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A theoretical analysis of nitrogen and radiation effects on radiation use efficiency in peanut

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Hammer, G. L. and Wright, G. C. (1994) A theoretical analysis of nitrogen and radiation effects on radiation use efficiency in peanut. Australian Journal of Agricultural Research, 45 (3). pp. 575-589. ISSN 1836-0947


Article Link: https://doi.org/10.1071/AR9940575


Radiation use efficiency (RUE) of well-watered crops, measured as grams of biomass accumulated for each megajoule of intercepted total solar radiation, is affected by the level of leaf nitrogen in the canopy and has been related to the canopy specific leaf nitrogen (SLN; g N m-2 leaf area). A number of field experiments on peanut have measured RUE values greater than current theories predict on the basis of their canopy SLN levels. It is possible that these discrepancies between measured and theoretical values may be caused by non-uniform distribution of SLN in the canopy, incident radiation level, and/or the influence of diffuse radiation. In this study, we developed a theoretical framework to predict the consequences of these factors on RUE in peanut and used it to explain the causes of discrepancies between theory and practice. The framework is structured to determine photosynthesis of a layered crop canopy by distributing incident radiation among sunlit and shaded leaves in each layer. It allows for variation in incident direct and diffuse radiation associated with location (latitude), time of year, time of day, and atmospheric condition, which is expressed as the degree of transmission of extra-terrestrial radiation. It also allows for variation in photosynthetic capacity associated with average SLN of the canopy and its distribution in the canopy. Daily canopy photosynthesis, intercepted radiation, and RUE are obtained by numerical integration of instantaneous values calculated at specific times of the day. The framework predicted experimentally determined RUE values accurately and quantified the contribution of each major factor to variation in RUE. On clear days, with high canopy SLN, RUE was predicted to be 1.l g MJ-1. The major cause of previous underestimation of RUE was found to be variation in RUE associated with the level of incident radiation flux density as affected by the degree of atmospheric transmission. RUE increased by up to 0.4 g MJ-1 as atmospheric transmission decreased from 0.75 (clear sky) to 0.35 (heavy cloud). However, varying incident radiation by changing time of year or latitude did not affect RUE. Partitioning incident radiation into direct and diffuse components and consideration of canopy gradients in SLN both had significant effects on RUE, but of a lesser magnitude than effects of degree of atmospheric transmission. The former caused increases in RUE of up to 0.15 g MJ-l, while the latter caused increases of up to 0.13 g MJ-1 at low canopy SLN. Hence, by quantifying the understanding of plant physiological processes and integrating appropriately to the canopy scale, this theoretical framework has explained the causes of discrepancies between measured RUE and previous theoretical estimates.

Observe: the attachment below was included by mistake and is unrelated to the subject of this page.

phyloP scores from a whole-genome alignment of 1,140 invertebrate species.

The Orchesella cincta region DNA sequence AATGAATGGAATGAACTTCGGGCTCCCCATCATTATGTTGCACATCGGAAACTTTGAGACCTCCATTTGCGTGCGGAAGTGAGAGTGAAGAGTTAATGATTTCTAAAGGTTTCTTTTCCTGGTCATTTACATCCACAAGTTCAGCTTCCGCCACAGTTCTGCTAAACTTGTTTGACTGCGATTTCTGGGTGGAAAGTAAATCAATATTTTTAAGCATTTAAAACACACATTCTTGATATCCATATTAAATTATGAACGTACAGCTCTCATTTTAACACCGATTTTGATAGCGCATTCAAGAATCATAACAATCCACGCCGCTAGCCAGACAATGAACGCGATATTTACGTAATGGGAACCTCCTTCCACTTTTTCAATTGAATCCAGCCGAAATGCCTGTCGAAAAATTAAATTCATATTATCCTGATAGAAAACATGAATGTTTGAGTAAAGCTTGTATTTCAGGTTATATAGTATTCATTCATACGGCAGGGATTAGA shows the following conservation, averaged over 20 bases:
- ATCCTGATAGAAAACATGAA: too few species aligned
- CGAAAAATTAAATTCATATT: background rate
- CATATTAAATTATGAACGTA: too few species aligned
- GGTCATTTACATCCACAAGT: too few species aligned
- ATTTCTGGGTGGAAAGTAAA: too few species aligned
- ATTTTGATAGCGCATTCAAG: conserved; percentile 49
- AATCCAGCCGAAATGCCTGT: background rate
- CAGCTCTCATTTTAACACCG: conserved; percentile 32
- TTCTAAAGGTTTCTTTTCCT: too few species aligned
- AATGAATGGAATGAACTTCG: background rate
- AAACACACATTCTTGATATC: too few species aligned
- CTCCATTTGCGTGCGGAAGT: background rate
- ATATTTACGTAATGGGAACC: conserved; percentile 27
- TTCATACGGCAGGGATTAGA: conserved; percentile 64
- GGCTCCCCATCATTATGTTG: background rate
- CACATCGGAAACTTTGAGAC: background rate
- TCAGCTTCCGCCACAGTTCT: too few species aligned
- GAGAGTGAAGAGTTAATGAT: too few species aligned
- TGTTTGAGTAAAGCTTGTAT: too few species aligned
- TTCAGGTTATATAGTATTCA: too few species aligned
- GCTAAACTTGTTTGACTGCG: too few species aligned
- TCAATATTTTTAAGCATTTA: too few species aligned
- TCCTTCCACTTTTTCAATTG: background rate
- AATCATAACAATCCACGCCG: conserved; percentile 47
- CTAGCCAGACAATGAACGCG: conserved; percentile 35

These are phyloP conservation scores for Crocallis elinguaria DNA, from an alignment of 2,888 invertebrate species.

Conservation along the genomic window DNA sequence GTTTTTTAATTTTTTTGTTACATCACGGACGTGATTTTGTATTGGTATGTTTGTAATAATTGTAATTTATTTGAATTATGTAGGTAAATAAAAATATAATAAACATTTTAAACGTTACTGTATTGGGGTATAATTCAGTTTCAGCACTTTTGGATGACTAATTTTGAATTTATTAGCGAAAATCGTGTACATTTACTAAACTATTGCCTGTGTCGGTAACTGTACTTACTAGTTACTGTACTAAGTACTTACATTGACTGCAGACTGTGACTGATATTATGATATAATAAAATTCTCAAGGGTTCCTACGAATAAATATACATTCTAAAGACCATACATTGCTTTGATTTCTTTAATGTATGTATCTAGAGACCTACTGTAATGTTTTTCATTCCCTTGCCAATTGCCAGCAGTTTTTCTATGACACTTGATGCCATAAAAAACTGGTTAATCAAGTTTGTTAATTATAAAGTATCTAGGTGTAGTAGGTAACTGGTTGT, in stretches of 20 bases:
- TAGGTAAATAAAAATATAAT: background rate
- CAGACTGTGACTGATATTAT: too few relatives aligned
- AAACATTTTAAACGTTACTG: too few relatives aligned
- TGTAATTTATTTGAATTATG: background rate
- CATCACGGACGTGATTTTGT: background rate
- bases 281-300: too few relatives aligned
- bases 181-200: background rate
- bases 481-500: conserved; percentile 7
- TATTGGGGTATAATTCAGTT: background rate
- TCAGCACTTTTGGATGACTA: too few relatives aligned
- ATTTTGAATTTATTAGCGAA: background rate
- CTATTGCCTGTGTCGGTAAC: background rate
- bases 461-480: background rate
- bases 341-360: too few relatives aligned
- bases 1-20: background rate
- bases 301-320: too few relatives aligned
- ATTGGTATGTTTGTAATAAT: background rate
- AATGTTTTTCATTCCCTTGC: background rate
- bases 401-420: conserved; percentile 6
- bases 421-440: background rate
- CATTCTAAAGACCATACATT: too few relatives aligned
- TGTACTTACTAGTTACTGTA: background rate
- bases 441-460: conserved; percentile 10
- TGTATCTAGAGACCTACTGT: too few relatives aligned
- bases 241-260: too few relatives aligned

Item Type:Article
Keywords:radiation use efficiency; peanut; specific leaf nitrogen; nitrogen gradients; model; diffuse radiation
Subjects:Science > Statistics > Simulation modelling
Agriculture > Agriculture (General) > Agricultural education > Research. Experimentation
Plant culture > Food crops
Live Archive:14 Feb 2024 02:13
Last Modified:14 Feb 2024 02:13

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